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The Inspiration

Pie charts are not well-liked. For years, the data designers have railed against them and their problems with obfuscation, misdirection, and general bad looks.

But people still use pie charts, and the reason is that pie charts are a way to concisely represent “percentages that add up to a whole.” Fortunately, though, there are other ways to do this too - ways that are more palatable and easier to read.

The inspiration for this exercise is one of those ways. In the graph More Women Are in Parliaments Around the World, the graph smartly represents not just percentages of a whole, but a progression of percentages. It can be thought of as a layered, squarish pie chart. And the design is a perfect way to practice pictograms.

Pictogram Inspiration

Pictograms, or pictographs, are a way to show numbers of things using repeated images. These can often be found in the pages of national newspapers, and are often a bit whimsical.

Pictogram Example

source: https://www.forbes.com/sites/naomirobbins/2012/10/10/two-opinions-on-the-usefulness-of-pictographs/#91aed7223dd8

Here, instead of representational images (e.g. apples) the designer has used more abstract icons, empty or colored, and in the shape of a parliamentary seating chart.

The Exercise

For this exercise, we’ll simplify the inspiration viz quite a bit to boil it down to the essential feature - repeating filled and unfilled circles, with colors representing percentages.

It’s recommended that, to keep it simple, you build a rectangle made of SVG circles, then color them in according to percentages. Don’t worry about the axis for now - we’ll tackle that in a follow-up exercise.

The complete data used for my solution is below.

  {year: 1990, pct: 13}, 
  {year: 2000, pct: 14},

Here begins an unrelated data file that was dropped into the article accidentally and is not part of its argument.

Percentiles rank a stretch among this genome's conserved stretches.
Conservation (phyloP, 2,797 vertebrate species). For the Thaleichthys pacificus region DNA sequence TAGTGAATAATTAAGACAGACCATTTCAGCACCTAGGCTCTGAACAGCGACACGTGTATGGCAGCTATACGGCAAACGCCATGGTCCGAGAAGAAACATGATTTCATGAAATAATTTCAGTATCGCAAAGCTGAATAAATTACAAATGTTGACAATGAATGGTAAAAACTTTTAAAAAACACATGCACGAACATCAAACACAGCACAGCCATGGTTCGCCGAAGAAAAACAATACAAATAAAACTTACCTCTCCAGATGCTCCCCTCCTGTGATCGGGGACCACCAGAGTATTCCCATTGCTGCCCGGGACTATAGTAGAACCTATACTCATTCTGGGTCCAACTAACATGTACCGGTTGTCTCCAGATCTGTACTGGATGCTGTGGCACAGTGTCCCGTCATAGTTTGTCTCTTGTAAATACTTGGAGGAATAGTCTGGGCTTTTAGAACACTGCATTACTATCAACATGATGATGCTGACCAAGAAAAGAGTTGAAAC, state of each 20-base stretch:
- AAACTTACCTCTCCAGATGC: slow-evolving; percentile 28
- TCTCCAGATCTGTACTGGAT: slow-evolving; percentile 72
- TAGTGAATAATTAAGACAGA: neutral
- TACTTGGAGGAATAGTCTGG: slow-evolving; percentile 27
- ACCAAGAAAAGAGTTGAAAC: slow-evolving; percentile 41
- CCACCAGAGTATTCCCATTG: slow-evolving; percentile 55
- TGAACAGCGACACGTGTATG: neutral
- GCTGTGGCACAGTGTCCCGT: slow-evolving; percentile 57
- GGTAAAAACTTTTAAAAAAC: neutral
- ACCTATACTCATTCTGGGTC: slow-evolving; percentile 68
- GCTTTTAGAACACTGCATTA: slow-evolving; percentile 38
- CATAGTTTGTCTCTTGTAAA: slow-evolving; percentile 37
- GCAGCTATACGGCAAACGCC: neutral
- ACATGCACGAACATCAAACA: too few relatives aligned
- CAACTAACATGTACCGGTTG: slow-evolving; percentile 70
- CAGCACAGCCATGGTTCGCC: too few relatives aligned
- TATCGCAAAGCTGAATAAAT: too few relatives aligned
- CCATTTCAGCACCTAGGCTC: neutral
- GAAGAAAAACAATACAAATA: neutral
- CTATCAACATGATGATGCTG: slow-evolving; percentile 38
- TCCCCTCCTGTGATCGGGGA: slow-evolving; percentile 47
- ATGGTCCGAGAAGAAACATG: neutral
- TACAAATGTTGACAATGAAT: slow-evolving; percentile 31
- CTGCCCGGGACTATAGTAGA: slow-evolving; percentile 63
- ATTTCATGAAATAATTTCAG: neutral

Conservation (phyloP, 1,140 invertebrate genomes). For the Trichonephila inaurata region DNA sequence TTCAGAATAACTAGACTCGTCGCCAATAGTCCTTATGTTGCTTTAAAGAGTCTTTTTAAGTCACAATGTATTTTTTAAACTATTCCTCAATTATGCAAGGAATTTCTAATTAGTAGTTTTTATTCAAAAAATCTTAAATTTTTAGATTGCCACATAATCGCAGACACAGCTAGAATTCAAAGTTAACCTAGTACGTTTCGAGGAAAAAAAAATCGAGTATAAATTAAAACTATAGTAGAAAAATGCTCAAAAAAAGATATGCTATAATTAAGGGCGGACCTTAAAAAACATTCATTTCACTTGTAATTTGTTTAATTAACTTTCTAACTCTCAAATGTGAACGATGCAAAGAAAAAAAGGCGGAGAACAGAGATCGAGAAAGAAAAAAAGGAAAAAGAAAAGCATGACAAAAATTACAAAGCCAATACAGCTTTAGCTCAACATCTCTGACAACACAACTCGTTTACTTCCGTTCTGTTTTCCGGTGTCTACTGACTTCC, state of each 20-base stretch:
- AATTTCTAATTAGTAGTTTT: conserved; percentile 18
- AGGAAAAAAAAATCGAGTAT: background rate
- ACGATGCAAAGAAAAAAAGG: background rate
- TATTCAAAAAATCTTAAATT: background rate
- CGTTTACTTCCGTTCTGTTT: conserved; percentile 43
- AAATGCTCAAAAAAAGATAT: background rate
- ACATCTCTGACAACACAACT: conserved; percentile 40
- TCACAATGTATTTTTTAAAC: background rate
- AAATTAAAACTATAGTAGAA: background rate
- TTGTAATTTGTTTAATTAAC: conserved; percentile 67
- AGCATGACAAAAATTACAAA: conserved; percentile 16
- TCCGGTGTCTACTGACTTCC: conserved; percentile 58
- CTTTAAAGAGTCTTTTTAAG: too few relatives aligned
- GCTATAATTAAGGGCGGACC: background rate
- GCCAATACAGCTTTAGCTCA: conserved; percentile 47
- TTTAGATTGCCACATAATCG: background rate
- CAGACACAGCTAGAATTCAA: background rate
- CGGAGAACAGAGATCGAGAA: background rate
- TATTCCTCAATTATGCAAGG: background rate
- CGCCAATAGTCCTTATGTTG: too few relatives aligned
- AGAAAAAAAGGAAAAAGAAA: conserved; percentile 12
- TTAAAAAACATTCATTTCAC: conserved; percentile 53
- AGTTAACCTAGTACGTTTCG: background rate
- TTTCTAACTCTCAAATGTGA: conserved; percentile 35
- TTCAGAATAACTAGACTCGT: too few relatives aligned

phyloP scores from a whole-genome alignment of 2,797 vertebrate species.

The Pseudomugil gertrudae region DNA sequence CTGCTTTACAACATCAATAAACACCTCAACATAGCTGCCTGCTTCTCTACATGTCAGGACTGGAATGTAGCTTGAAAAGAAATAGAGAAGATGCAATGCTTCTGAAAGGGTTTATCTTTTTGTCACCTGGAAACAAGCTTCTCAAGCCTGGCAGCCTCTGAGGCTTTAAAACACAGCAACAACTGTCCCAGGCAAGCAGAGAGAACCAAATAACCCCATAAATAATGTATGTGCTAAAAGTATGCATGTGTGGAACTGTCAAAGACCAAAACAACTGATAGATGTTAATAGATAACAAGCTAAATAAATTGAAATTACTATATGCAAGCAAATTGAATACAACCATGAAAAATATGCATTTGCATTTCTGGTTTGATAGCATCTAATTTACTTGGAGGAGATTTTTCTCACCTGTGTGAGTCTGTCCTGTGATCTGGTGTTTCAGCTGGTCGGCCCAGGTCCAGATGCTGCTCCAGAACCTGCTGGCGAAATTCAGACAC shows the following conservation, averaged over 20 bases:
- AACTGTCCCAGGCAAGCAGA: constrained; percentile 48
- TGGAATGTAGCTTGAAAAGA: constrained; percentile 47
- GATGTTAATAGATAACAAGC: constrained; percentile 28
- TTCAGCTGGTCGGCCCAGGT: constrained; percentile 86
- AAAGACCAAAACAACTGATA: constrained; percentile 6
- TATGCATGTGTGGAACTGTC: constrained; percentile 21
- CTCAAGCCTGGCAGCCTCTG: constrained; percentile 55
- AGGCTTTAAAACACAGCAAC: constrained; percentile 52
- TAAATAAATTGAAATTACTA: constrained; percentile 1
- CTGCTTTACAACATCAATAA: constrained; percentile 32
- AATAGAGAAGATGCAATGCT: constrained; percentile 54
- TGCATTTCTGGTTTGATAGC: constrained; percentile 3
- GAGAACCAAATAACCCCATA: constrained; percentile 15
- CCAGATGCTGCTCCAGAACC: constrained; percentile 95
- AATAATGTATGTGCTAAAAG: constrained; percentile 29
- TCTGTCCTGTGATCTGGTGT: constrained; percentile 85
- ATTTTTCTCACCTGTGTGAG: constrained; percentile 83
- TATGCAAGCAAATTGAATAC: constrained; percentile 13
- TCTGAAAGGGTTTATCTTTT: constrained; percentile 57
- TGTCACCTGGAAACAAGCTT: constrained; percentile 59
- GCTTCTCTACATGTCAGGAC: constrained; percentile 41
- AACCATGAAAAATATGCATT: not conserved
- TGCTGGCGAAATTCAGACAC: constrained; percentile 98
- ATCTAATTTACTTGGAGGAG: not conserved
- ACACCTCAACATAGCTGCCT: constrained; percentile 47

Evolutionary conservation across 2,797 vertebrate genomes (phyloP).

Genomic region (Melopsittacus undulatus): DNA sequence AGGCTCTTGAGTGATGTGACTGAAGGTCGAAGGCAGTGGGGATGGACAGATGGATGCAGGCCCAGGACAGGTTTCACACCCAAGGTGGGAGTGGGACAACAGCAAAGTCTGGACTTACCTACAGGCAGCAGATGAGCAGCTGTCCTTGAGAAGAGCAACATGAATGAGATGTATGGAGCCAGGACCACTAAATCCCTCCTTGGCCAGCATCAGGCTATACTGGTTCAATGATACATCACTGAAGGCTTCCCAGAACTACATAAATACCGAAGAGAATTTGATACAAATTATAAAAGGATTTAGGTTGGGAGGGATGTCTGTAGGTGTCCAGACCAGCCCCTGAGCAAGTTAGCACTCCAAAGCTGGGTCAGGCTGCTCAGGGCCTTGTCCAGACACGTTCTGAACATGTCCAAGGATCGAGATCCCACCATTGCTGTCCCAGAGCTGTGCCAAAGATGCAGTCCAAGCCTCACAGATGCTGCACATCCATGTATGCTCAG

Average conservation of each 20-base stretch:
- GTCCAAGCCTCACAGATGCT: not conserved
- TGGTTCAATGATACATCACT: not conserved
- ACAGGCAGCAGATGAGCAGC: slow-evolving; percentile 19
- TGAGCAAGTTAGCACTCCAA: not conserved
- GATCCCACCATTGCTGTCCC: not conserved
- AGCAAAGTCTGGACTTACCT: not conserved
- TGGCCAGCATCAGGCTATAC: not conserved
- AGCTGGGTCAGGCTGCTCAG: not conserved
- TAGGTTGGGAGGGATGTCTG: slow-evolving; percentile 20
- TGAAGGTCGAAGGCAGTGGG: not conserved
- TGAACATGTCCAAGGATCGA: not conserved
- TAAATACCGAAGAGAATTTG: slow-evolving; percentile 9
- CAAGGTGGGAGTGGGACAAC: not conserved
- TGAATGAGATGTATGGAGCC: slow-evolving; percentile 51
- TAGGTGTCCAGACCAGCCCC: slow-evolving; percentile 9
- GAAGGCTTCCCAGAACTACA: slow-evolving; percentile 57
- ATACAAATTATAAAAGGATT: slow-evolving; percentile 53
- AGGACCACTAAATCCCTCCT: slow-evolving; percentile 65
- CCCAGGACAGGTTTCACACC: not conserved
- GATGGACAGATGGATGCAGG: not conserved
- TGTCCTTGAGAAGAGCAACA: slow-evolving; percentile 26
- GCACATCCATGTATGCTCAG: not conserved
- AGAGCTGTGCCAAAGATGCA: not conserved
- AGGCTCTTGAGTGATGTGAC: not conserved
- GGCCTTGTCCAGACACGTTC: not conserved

{year: 2010, pct: 19}, 
  {year: 2018, pct: 24}]

A Solution

My solution looks like this:

Pictogram Solution

The code is below, but I encourage you to try your hand at this exercise on your own. Complete code and working example can be found on codepen.

And once you’ve completed this step, I encourage you to check out Part 2, where we add a fancy axis.

let r = 5, rows = 16, columns = 37, pointTotal = rows * columns;

// set margins by convention
const margin = {top: 50, right: 80, bottom: 70, left: 20},
      width = (columns * r * 3),
      height = (rows * r * 3);

var svg = d3.select(".chart")
  .attr("width", width + margin.left + margin.right)
  .attr("height", height + margin.top + margin.bottom);

var chart = svg
  .attr("transform", `translate(${margin.left},${margin.top})`);

// set the ranges
var x = d3.scalePoint()
  .range([0, width]);
var y = d3.scalePoint()
  .range([0, height]);

function createChart(data) {  

  // calculate number of circles needed for each pct
  function getCircleCount(pct) {
    return Math.floor(pct / 100 * pointTotal);
  // for convenience, separate out the component data values
  let pcts = data.map(d => d.pct);
  let years = data.map(d => d.year);
  // set up colors
  var color = d3.scaleOrdinal(d3.schemeCategory10)
  // create grid
  function addCircles(pct, stroke, fill) {
        .attr("class", "set_" + pct)
        .attr("class", "circle")
        .attr("cx", d => x(Math.floor(d / rows)))
        .attr("cy", d => y(d % rows))
        .attr("stroke", stroke)
        .attr("fill", fill)
        .attr("r", r);

  // draw black circles, then circles for each pct
  addCircles(pointTotal, "black", "none");
  pcts.slice().reverse().forEach(d => addCircles(d, color(d), color(d)));

// percentages x 100 in 4 years
let rawData = [
  {year: 1990, pct: 13}, 
  {year: 2000, pct: 14}, 
  {year: 2010, pct: 19}, 
  {year: 2018, pct: 24}];